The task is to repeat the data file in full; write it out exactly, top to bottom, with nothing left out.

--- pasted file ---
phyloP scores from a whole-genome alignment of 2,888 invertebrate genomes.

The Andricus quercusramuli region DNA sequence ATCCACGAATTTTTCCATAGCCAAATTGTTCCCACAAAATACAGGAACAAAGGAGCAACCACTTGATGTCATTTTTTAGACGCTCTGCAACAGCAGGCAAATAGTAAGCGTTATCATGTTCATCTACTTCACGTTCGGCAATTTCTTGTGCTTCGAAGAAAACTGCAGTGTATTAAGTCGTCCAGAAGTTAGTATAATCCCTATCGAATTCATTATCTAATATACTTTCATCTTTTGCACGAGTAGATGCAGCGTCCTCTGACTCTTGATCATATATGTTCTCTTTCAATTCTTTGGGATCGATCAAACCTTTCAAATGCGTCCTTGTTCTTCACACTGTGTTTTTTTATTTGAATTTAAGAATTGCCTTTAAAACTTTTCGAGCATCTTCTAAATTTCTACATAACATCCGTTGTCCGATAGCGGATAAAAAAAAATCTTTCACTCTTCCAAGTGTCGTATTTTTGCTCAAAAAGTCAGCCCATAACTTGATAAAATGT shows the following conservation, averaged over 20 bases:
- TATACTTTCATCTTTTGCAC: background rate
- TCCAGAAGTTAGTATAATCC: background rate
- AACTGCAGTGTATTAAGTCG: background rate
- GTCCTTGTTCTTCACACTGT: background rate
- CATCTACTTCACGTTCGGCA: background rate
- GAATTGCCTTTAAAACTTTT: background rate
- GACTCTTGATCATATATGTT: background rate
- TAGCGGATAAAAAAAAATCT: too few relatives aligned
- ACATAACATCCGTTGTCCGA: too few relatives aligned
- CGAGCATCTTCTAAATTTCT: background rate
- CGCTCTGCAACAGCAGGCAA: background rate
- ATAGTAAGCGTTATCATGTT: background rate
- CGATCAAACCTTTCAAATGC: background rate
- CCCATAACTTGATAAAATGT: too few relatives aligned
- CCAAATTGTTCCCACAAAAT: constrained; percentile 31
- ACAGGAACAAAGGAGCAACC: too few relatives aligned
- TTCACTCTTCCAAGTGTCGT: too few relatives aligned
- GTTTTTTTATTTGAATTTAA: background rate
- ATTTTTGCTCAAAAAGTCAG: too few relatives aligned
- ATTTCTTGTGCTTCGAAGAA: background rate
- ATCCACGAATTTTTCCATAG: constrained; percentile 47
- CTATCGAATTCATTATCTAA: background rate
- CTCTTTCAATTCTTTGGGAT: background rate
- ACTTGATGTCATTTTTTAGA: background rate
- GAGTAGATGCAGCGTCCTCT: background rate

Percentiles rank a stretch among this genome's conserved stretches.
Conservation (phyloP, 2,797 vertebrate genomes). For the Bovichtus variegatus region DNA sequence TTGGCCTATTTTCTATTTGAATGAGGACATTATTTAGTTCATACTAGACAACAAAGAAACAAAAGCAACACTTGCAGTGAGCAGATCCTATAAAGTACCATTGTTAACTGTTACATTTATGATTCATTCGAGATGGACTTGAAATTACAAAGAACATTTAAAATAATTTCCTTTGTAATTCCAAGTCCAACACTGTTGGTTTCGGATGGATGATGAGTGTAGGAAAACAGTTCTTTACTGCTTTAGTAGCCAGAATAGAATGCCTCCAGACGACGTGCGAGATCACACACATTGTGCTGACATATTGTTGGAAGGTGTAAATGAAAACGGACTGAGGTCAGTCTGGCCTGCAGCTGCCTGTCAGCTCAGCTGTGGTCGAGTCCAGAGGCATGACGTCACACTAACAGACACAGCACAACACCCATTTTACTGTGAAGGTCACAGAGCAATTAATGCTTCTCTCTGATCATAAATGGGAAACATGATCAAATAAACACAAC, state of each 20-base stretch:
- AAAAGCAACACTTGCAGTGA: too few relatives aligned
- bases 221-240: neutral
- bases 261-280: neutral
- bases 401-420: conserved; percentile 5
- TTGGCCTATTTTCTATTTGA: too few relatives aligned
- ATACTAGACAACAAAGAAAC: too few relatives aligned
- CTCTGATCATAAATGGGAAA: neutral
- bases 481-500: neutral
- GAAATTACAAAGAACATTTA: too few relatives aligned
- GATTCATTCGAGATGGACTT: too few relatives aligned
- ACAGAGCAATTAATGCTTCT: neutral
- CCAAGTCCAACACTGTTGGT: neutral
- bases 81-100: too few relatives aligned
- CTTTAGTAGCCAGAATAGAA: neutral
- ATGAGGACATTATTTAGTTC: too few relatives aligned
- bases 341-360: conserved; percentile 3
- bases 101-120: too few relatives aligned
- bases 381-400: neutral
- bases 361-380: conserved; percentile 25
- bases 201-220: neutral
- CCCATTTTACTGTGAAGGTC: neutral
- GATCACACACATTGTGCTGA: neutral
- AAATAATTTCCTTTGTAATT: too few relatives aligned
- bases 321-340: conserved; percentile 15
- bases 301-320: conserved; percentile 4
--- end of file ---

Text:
phyloP scores from a whole-genome alignment of 2,888 invertebrate genomes.

The Andricus quercusramuli region DNA sequence ATCCACGAATTTTTCCATAGCCAAATTGTTCCCACAAAATACAGGAACAAAGGAGCAACCACTTGATGTCATTTTTTAGACGCTCTGCAACAGCAGGCAAATAGTAAGCGTTATCATGTTCATCTACTTCACGTTCGGCAATTTCTTGTGCTTCGAAGAAAACTGCAGTGTATTAAGTCGTCCAGAAGTTAGTATAATCCCTATCGAATTCATTATCTAATATACTTTCATCTTTTGCACGAGTAGATGCAGCGTCCTCTGACTCTTGATCATATATGTTCTCTTTCAATTCTTTGGGATCGATCAAACCTTTCAAATGCGTCCTTGTTCTTCACACTGTGTTTTTTTATTTGAATTTAAGAATTGCCTTTAAAACTTTTCGAGCATCTTCTAAATTTCTACATAACATCCGTTGTCCGATAGCGGATAAAAAAAAATCTTTCACTCTTCCAAGTGTCGTATTTTTGCTCAAAAAGTCAGCCCATAACTTGATAAAATGT shows the following conservation, averaged over 20 bases:
- TATACTTTCATCTTTTGCAC: background rate
- TCCAGAAGTTAGTATAATCC: background rate
- AACTGCAGTGTATTAAGTCG: background rate
- GTCCTTGTTCTTCACACTGT: background rate
- CATCTACTTCACGTTCGGCA: background rate
- GAATTGCCTTTAAAACTTTT: background rate
- GACTCTTGATCATATATGTT: background rate
- TAGCGGATAAAAAAAAATCT: too few relatives aligned
- ACATAACATCCGTTGTCCGA: too few relatives aligned
- CGAGCATCTTCTAAATTTCT: background rate
- CGCTCTGCAACAGCAGGCAA: background rate
- ATAGTAAGCGTTATCATGTT: background rate
- CGATCAAACCTTTCAAATGC: background rate
- CCCATAACTTGATAAAATGT: too few relatives aligned
- CCAAATTGTTCCCACAAAAT: constrained; percentile 31
- ACAGGAACAAAGGAGCAACC: too few relatives aligned
- TTCACTCTTCCAAGTGTCGT: too few relatives aligned
- GTTTTTTTATTTGAATTTAA: background rate
- ATTTTTGCTCAAAAAGTCAG: too few relatives aligned
- ATTTCTTGTGCTTCGAAGAA: background rate
- ATCCACGAATTTTTCCATAG: constrained; percentile 47
- CTATCGAATTCATTATCTAA: background rate
- CTCTTTCAATTCTTTGGGAT: background rate
- ACTTGATGTCATTTTTTAGA: background rate
- GAGTAGATGCAGCGTCCTCT: background rate

Percentiles rank a stretch among this genome's conserved stretches.
Conservation (phyloP, 2,797 vertebrate genomes). For the Bovichtus variegatus region DNA sequence TTGGCCTATTTTCTATTTGAATGAGGACATTATTTAGTTCATACTAGACAACAAAGAAACAAAAGCAACACTTGCAGTGAGCAGATCCTATAAAGTACCATTGTTAACTGTTACATTTATGATTCATTCGAGATGGACTTGAAATTACAAAGAACATTTAAAATAATTTCCTTTGTAATTCCAAGTCCAACACTGTTGGTTTCGGATGGATGATGAGTGTAGGAAAACAGTTCTTTACTGCTTTAGTAGCCAGAATAGAATGCCTCCAGACGACGTGCGAGATCACACACATTGTGCTGACATATTGTTGGAAGGTGTAAATGAAAACGGACTGAGGTCAGTCTGGCCTGCAGCTGCCTGTCAGCTCAGCTGTGGTCGAGTCCAGAGGCATGACGTCACACTAACAGACACAGCACAACACCCATTTTACTGTGAAGGTCACAGAGCAATTAATGCTTCTCTCTGATCATAAATGGGAAACATGATCAAATAAACACAAC, state of each 20-base stretch:
- AAAAGCAACACTTGCAGTGA: too few relatives aligned
- bases 221-240: neutral
- bases 261-280: neutral
- bases 401-420: conserved; percentile 5
- TTGGCCTATTTTCTATTTGA: too few relatives aligned
- ATACTAGACAACAAAGAAAC: too few relatives aligned
- CTCTGATCATAAATGGGAAA: neutral
- bases 481-500: neutral
- GAAATTACAAAGAACATTTA: too few relatives aligned
- GATTCATTCGAGATGGACTT: too few relatives aligned
- ACAGAGCAATTAATGCTTCT: neutral
- CCAAGTCCAACACTGTTGGT: neutral
- bases 81-100: too few relatives aligned
- CTTTAGTAGCCAGAATAGAA: neutral
- ATGAGGACATTATTTAGTTC: too few relatives aligned
- bases 341-360: conserved; percentile 3
- bases 101-120: too few relatives aligned
- bases 381-400: neutral
- bases 361-380: conserved; percentile 25
- bases 201-220: neutral
- CCCATTTTACTGTGAAGGTC: neutral
- GATCACACACATTGTGCTGA: neutral
- AAATAATTTCCTTTGTAATT: too few relatives aligned
- bases 321-340: conserved; percentile 15
- bases 301-320: conserved; percentile 4